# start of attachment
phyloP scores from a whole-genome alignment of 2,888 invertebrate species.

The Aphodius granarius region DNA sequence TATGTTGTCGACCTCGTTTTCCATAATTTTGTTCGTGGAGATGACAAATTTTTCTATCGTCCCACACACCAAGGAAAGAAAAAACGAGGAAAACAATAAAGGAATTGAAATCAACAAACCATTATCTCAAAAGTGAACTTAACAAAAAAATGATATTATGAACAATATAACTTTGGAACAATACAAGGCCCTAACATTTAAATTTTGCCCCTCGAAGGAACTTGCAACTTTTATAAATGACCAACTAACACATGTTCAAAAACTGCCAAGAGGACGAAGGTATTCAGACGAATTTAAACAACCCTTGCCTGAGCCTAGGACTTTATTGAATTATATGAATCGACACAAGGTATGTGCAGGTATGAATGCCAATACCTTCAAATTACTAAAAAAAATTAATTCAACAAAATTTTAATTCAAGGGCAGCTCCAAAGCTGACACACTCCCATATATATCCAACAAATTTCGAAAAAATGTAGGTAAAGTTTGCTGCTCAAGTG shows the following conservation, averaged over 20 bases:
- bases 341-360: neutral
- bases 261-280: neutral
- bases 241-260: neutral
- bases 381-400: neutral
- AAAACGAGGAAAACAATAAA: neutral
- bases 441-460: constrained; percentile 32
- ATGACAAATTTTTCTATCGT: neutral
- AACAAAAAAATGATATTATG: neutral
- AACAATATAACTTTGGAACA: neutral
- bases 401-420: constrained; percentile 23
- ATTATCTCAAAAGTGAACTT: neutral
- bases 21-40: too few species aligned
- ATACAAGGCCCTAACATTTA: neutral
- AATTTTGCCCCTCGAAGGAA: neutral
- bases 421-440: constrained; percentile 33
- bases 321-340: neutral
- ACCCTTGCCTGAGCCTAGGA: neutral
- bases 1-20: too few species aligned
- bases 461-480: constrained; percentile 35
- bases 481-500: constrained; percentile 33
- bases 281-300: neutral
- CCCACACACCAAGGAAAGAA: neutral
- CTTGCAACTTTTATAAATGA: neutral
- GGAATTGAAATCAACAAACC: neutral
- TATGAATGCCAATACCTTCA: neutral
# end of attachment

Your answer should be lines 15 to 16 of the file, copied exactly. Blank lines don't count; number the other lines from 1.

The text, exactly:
- ATACAAGGCCCTAACATTTA: neutral
- AATTTTGCCCCTCGAAGGAA: neutral